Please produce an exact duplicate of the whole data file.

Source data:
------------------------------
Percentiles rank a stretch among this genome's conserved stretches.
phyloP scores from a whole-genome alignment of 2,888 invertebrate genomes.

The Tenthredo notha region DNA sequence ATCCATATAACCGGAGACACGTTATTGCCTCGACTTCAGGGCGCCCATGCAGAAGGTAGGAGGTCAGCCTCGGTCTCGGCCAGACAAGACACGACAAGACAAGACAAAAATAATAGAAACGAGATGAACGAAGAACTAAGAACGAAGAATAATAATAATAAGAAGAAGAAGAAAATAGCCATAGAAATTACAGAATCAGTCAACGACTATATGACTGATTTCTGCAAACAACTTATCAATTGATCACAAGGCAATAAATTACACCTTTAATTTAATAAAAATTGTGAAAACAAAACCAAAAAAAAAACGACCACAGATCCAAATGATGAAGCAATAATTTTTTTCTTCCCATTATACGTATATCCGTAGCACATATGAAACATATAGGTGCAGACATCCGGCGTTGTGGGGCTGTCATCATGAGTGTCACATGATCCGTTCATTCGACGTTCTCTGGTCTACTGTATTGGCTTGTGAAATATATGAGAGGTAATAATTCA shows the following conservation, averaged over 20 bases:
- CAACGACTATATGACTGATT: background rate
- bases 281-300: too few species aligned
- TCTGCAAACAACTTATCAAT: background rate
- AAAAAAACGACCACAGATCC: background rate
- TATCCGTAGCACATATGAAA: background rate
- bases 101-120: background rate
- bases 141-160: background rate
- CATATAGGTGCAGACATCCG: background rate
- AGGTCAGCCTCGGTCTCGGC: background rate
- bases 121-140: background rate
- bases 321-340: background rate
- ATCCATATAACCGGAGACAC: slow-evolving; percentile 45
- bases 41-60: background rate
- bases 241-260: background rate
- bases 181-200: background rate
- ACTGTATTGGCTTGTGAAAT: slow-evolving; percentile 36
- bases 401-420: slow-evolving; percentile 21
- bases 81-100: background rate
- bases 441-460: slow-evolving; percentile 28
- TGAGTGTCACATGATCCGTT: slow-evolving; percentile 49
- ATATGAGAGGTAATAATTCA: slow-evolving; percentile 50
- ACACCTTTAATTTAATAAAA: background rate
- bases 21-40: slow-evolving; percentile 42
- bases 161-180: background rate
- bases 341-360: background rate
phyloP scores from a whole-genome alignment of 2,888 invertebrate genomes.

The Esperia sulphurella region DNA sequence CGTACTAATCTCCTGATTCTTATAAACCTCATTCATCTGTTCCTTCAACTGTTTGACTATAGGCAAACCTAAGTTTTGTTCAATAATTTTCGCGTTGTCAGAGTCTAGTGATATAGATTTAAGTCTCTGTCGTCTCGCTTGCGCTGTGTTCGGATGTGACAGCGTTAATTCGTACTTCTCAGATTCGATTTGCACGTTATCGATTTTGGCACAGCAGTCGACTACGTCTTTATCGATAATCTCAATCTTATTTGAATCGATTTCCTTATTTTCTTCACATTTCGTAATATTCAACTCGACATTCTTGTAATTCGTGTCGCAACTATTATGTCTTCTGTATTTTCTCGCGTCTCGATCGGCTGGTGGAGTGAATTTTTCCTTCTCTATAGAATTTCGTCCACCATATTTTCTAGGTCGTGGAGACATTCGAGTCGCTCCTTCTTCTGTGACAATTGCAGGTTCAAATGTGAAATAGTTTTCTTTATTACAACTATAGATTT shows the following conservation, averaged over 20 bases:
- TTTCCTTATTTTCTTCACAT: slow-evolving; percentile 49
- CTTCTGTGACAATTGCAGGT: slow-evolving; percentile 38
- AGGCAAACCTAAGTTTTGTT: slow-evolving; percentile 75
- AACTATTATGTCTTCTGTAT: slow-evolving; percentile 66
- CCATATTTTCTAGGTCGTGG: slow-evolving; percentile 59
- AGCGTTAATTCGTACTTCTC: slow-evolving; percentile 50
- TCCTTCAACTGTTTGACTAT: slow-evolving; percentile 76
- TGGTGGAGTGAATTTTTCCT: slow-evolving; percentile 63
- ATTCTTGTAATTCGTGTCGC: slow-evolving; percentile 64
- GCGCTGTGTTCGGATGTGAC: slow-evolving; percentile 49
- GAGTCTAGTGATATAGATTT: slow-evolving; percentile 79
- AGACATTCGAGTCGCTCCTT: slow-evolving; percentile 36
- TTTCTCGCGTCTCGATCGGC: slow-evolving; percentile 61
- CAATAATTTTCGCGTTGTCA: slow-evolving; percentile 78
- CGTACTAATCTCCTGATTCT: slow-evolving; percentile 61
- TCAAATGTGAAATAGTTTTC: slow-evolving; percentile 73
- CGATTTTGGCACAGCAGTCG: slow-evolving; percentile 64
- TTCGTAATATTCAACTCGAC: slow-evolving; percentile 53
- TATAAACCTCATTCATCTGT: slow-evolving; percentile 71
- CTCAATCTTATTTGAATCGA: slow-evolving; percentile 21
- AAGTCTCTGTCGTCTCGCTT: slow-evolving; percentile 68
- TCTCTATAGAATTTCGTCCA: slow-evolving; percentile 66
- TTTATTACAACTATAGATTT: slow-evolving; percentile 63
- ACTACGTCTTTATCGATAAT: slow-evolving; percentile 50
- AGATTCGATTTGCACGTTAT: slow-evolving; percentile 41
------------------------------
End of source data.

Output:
Percentiles rank a stretch among this genome's conserved stretches.
phyloP scores from a whole-genome alignment of 2,888 invertebrate genomes.

The Tenthredo notha region DNA sequence ATCCATATAACCGGAGACACGTTATTGCCTCGACTTCAGGGCGCCCATGCAGAAGGTAGGAGGTCAGCCTCGGTCTCGGCCAGACAAGACACGACAAGACAAGACAAAAATAATAGAAACGAGATGAACGAAGAACTAAGAACGAAGAATAATAATAATAAGAAGAAGAAGAAAATAGCCATAGAAATTACAGAATCAGTCAACGACTATATGACTGATTTCTGCAAACAACTTATCAATTGATCACAAGGCAATAAATTACACCTTTAATTTAATAAAAATTGTGAAAACAAAACCAAAAAAAAAACGACCACAGATCCAAATGATGAAGCAATAATTTTTTTCTTCCCATTATACGTATATCCGTAGCACATATGAAACATATAGGTGCAGACATCCGGCGTTGTGGGGCTGTCATCATGAGTGTCACATGATCCGTTCATTCGACGTTCTCTGGTCTACTGTATTGGCTTGTGAAATATATGAGAGGTAATAATTCA shows the following conservation, averaged over 20 bases:
- CAACGACTATATGACTGATT: background rate
- bases 281-300: too few species aligned
- TCTGCAAACAACTTATCAAT: background rate
- AAAAAAACGACCACAGATCC: background rate
- TATCCGTAGCACATATGAAA: background rate
- bases 101-120: background rate
- bases 141-160: background rate
- CATATAGGTGCAGACATCCG: background rate
- AGGTCAGCCTCGGTCTCGGC: background rate
- bases 121-140: background rate
- bases 321-340: background rate
- ATCCATATAACCGGAGACAC: slow-evolving; percentile 45
- bases 41-60: background rate
- bases 241-260: background rate
- bases 181-200: background rate
- ACTGTATTGGCTTGTGAAAT: slow-evolving; percentile 36
- bases 401-420: slow-evolving; percentile 21
- bases 81-100: background rate
- bases 441-460: slow-evolving; percentile 28
- TGAGTGTCACATGATCCGTT: slow-evolving; percentile 49
- ATATGAGAGGTAATAATTCA: slow-evolving; percentile 50
- ACACCTTTAATTTAATAAAA: background rate
- bases 21-40: slow-evolving; percentile 42
- bases 161-180: background rate
- bases 341-360: background rate
phyloP scores from a whole-genome alignment of 2,888 invertebrate genomes.

The Esperia sulphurella region DNA sequence CGTACTAATCTCCTGATTCTTATAAACCTCATTCATCTGTTCCTTCAACTGTTTGACTATAGGCAAACCTAAGTTTTGTTCAATAATTTTCGCGTTGTCAGAGTCTAGTGATATAGATTTAAGTCTCTGTCGTCTCGCTTGCGCTGTGTTCGGATGTGACAGCGTTAATTCGTACTTCTCAGATTCGATTTGCACGTTATCGATTTTGGCACAGCAGTCGACTACGTCTTTATCGATAATCTCAATCTTATTTGAATCGATTTCCTTATTTTCTTCACATTTCGTAATATTCAACTCGACATTCTTGTAATTCGTGTCGCAACTATTATGTCTTCTGTATTTTCTCGCGTCTCGATCGGCTGGTGGAGTGAATTTTTCCTTCTCTATAGAATTTCGTCCACCATATTTTCTAGGTCGTGGAGACATTCGAGTCGCTCCTTCTTCTGTGACAATTGCAGGTTCAAATGTGAAATAGTTTTCTTTATTACAACTATAGATTT shows the following conservation, averaged over 20 bases:
- TTTCCTTATTTTCTTCACAT: slow-evolving; percentile 49
- CTTCTGTGACAATTGCAGGT: slow-evolving; percentile 38
- AGGCAAACCTAAGTTTTGTT: slow-evolving; percentile 75
- AACTATTATGTCTTCTGTAT: slow-evolving; percentile 66
- CCATATTTTCTAGGTCGTGG: slow-evolving; percentile 59
- AGCGTTAATTCGTACTTCTC: slow-evolving; percentile 50
- TCCTTCAACTGTTTGACTAT: slow-evolving; percentile 76
- TGGTGGAGTGAATTTTTCCT: slow-evolving; percentile 63
- ATTCTTGTAATTCGTGTCGC: slow-evolving; percentile 64
- GCGCTGTGTTCGGATGTGAC: slow-evolving; percentile 49
- GAGTCTAGTGATATAGATTT: slow-evolving; percentile 79
- AGACATTCGAGTCGCTCCTT: slow-evolving; percentile 36
- TTTCTCGCGTCTCGATCGGC: slow-evolving; percentile 61
- CAATAATTTTCGCGTTGTCA: slow-evolving; percentile 78
- CGTACTAATCTCCTGATTCT: slow-evolving; percentile 61
- TCAAATGTGAAATAGTTTTC: slow-evolving; percentile 73
- CGATTTTGGCACAGCAGTCG: slow-evolving; percentile 64
- TTCGTAATATTCAACTCGAC: slow-evolving; percentile 53
- TATAAACCTCATTCATCTGT: slow-evolving; percentile 71
- CTCAATCTTATTTGAATCGA: slow-evolving; percentile 21
- AAGTCTCTGTCGTCTCGCTT: slow-evolving; percentile 68
- TCTCTATAGAATTTCGTCCA: slow-evolving; percentile 66
- TTTATTACAACTATAGATTT: slow-evolving; percentile 63
- ACTACGTCTTTATCGATAAT: slow-evolving; percentile 50
- AGATTCGATTTGCACGTTAT: slow-evolving; percentile 41